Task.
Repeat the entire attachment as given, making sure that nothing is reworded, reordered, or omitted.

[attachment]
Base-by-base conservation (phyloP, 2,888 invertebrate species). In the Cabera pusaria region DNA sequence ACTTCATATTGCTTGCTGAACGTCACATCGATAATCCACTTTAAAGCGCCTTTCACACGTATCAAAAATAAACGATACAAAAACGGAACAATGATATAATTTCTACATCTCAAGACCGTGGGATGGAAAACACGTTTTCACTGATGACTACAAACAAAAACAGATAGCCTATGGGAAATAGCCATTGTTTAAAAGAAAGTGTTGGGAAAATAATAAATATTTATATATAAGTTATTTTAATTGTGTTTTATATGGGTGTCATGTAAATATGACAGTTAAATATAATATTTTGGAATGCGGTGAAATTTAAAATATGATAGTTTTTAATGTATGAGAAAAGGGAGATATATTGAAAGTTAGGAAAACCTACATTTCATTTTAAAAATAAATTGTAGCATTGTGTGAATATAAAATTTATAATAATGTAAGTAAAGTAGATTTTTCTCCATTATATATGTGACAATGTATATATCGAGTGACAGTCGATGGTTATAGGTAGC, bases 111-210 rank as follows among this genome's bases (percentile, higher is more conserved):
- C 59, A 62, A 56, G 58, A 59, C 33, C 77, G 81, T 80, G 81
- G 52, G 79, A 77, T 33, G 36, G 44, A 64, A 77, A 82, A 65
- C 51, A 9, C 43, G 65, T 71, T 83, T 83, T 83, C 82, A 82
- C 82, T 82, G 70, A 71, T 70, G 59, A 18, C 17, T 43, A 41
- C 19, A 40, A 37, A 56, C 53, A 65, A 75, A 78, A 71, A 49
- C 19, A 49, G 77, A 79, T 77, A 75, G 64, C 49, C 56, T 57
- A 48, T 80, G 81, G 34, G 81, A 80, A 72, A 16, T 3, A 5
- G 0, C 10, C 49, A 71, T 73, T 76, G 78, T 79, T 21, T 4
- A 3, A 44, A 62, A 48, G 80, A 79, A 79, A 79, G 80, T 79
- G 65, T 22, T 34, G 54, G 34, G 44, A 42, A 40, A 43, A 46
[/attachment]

Base-by-base conservation (phyloP, 2,888 invertebrate species). In the Cabera pusaria region DNA sequence ACTTCATATTGCTTGCTGAACGTCACATCGATAATCCACTTTAAAGCGCCTTTCACACGTATCAAAAATAAACGATACAAAAACGGAACAATGATATAATTTCTACATCTCAAGACCGTGGGATGGAAAACACGTTTTCACTGATGACTACAAACAAAAACAGATAGCCTATGGGAAATAGCCATTGTTTAAAAGAAAGTGTTGGGAAAATAATAAATATTTATATATAAGTTATTTTAATTGTGTTTTATATGGGTGTCATGTAAATATGACAGTTAAATATAATATTTTGGAATGCGGTGAAATTTAAAATATGATAGTTTTTAATGTATGAGAAAAGGGAGATATATTGAAAGTTAGGAAAACCTACATTTCATTTTAAAAATAAATTGTAGCATTGTGTGAATATAAAATTTATAATAATGTAAGTAAAGTAGATTTTTCTCCATTATATATGTGACAATGTATATATCGAGTGACAGTCGATGGTTATAGGTAGC, bases 111-210 rank as follows among this genome's bases (percentile, higher is more conserved):
- C 59, A 62, A 56, G 58, A 59, C 33, C 77, G 81, T 80, G 81
- G 52, G 79, A 77, T 33, G 36, G 44, A 64, A 77, A 82, A 65
- C 51, A 9, C 43, G 65, T 71, T 83, T 83, T 83, C 82, A 82
- C 82, T 82, G 70, A 71, T 70, G 59, A 18, C 17, T 43, A 41
- C 19, A 40, A 37, A 56, C 53, A 65, A 75, A 78, A 71, A 49
- C 19, A 49, G 77, A 79, T 77, A 75, G 64, C 49, C 56, T 57
- A 48, T 80, G 81, G 34, G 81, A 80, A 72, A 16, T 3, A 5
- G 0, C 10, C 49, A 71, T 73, T 76, G 78, T 79, T 21, T 4
- A 3, A 44, A 62, A 48, G 80, A 79, A 79, A 79, G 80, T 79
- G 65, T 22, T 34, G 54, G 34, G 44, A 42, A 40, A 43, A 46